The Things That Define Us (Words and Work)

iWatch Series 2: Now I Can Swim

On the iWatch homepage, Apple’s opening photograph shows five different iWatches, side-by-side.  Only two clearly show the time (careful study reveals the time is found in the fine print on each), and all five are submerged in water.  Well, the watches aren’t totally underwater.  In fact, they seem to be emerging from the water, buoyant even, perhaps breathing between swim strokes…

At the keynote introduction, Apple introduced the “Series 2” with a video of a lean swimmer effortlessly doing laps while fearlessly donning the iWatch in the pool.  The clear imagery was followed by a lengthy explanation of the technical innovation required to waterproof the revolutionary device.  It even has built in speakers that expel the water once you find yourself on dry land.  

So, clearly, Apple wants us to know that these watches know how to swim. And this is great news, because I’m not a very good in the water.  I run for my primary form of exercise, and enjoy the occasional local 10K.  But a swimmer, I am not.  I once attempted a triathlon, and let’s just say that when I switched to backstroke during the swim, it wasn’t for speed.  So, I’m thrilled that Apple’s new device will improve my lackluster laps.  

As I begin to worry that perhaps it will only aid those in an Olympic pool, while doing progressively faster sprints (as the images suggest), I hastily clicked “learn more.”  By the second line, Apple reassured me that they had my dreams of conquering a future triathlon covered:

You can also do swim workouts in open water, track laps at the pool, or splash with your kids. 

I will be able do swim workouts in open water!  To think, as of now, without the watch, I can barely cover 500 meters without drowning.  But with the Series 2, I will do full workouts, and still have the time and energy to play with my daughter!

And then I become nervous, because maybe this is not what Apple truly means when they print “can.”  Perhaps they intended to write, “may.”  Conceivably, they assume I (and everyone else reading their website) are already swimmers.  My heart begins to sink.  

But I am still a runner!  So, I keep reading and find encouragement: “Built-in GPS.  Go.  Even without your iPhone.”

“Yes,” I say aloud, “this is intended for me!”  Only then do I realize that I don’t run with my phone…  “Should I be running with my phone,” I think?  I don’t remember the ad campaign that told me to run with my phone…  But the point is, I can now, finally “Go!”  I remind myself to come back to this later to learn how I had been “stopped” all this time.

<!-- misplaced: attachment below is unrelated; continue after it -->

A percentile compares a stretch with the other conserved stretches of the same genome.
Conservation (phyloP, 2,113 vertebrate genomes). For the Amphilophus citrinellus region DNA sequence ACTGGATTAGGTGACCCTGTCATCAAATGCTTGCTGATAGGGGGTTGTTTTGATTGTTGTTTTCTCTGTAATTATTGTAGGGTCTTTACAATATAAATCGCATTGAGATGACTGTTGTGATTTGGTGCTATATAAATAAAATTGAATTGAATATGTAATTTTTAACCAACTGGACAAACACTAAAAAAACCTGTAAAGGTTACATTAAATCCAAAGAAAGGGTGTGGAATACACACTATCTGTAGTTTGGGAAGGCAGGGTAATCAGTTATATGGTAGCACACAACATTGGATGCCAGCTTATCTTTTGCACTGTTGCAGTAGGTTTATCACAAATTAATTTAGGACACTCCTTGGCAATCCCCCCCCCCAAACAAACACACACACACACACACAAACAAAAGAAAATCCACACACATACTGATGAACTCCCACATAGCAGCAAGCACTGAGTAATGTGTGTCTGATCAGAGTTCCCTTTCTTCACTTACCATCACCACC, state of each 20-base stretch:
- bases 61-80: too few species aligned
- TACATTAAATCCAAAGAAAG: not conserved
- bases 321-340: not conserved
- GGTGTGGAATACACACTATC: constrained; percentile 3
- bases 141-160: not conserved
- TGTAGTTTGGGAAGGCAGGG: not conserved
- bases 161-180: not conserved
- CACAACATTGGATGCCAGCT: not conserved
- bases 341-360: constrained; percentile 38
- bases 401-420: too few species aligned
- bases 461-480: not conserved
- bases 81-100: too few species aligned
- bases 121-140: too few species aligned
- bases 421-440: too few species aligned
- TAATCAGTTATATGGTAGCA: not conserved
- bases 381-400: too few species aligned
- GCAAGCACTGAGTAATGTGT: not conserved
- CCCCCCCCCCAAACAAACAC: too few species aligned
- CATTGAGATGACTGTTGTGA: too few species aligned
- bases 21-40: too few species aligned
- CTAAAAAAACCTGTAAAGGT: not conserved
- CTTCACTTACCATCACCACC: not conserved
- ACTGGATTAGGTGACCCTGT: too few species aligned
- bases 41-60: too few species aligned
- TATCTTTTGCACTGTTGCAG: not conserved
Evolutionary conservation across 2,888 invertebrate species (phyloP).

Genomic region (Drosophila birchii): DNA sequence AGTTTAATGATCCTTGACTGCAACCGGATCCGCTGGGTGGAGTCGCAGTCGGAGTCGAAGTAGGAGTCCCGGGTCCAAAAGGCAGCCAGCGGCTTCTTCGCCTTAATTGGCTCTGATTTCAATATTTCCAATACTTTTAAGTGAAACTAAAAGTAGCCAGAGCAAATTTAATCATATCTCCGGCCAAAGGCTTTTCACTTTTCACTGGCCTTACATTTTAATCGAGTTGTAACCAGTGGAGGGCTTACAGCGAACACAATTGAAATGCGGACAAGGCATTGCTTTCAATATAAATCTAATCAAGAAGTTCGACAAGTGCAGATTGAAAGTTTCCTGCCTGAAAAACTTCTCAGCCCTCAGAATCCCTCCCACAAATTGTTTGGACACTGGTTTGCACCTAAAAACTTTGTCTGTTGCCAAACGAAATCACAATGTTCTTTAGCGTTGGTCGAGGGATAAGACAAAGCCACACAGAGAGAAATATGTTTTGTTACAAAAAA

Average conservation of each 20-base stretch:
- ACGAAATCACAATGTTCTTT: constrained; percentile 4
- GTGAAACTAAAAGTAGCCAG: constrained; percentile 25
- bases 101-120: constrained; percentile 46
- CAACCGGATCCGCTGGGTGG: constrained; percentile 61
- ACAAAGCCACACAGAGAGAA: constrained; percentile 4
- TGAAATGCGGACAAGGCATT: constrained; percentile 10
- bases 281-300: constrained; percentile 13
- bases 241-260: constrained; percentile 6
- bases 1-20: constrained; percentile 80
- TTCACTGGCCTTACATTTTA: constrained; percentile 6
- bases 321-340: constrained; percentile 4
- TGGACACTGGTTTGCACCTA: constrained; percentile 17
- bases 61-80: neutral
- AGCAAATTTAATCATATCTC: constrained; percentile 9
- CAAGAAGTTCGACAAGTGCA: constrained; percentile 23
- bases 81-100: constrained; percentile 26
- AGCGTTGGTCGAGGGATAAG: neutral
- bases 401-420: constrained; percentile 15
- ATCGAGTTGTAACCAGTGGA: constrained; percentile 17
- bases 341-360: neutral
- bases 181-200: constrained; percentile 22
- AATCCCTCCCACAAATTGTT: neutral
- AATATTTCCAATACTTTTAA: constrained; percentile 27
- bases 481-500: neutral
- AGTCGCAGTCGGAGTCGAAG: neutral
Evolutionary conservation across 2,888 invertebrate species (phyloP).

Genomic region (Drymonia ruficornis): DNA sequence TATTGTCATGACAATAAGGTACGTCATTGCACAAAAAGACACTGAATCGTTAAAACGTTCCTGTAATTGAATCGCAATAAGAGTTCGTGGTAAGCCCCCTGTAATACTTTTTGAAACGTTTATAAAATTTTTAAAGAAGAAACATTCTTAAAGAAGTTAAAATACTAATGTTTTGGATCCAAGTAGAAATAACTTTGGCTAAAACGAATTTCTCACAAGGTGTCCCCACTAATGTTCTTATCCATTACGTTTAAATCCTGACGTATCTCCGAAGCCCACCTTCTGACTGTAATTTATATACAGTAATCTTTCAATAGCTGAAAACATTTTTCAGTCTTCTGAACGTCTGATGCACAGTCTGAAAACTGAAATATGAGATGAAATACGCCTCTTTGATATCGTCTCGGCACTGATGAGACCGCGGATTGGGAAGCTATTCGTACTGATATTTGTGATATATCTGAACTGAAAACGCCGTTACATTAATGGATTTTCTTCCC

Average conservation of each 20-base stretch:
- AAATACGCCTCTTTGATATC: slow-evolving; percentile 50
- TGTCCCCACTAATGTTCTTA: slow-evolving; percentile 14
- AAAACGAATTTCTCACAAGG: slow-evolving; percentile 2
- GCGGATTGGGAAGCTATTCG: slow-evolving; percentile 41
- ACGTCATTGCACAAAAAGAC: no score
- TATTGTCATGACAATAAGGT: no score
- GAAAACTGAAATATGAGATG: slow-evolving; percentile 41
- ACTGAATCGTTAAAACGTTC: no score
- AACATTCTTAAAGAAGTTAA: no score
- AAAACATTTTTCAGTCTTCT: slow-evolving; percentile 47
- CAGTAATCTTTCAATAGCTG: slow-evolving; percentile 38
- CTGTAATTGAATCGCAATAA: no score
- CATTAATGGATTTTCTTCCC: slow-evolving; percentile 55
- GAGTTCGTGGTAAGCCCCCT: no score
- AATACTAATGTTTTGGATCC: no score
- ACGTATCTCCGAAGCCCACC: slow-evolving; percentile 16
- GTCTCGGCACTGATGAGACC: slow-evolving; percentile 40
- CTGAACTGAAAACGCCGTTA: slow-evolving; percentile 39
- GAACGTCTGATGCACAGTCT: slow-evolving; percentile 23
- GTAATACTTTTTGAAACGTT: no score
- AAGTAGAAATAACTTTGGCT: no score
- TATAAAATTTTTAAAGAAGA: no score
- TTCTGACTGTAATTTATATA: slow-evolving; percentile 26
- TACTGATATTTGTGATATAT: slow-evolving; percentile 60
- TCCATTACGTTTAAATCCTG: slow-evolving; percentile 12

Meanwhile, I am distracted by the text “Get Credit for Every Workout,” and I feel cheated.  All of my workouts have been for naught!  In the past, after running for three miles, and then eating three doughnuts, I reprimanded myself for the doughnuts.  But in fact, I now learn that I had been worried about the wrong activity – I had just not properly tracked my work!  

Not only that, but the Advanced Activity Tracker promises that every move I make will be properly logged, and shared with a whole network of people.  I am so relieved that my time walking to and from the kitchen will be precisely recorded.  And if I sit too long eating my kale salad, the iWatch will helpfully scold nudge me to stand up, walk back to my computer, and open the Apple website again, all-the-while notifying my friends of my terrific progress towards becoming a world-class athlete... er... consumer.

Cynicism and sarcasm aside, I do not doubt of the potential of the iWatch (or any of its fitness watch contemporaries), but I question our expectations in its capabilities and goals.  Besides questionable grammar choices between “can” and “may,” Apple simply tells us what the new Series 2 is.   It is a tracking tool.  It is not a coach.  It is not a therapist.  If we seek encouragement (or pressure) from peers, it can provide them fodder – but it will not choose our friends.  It does not teach us to swim better, run faster, eat healthier or to stop all activity and meditate (see “breathe” app).    Most of us swim, run, bike, or play with our kids as an escape our day work, but the iWatch can will accurately take those activities and plug them into a spreadsheet.  It is a digital logging device, and sometimes a watch.

Additional Reading: 

Weight Loss on Your Wrist? (NPR)

Apple Shifts Focus to Fitness (Wall Street Journal)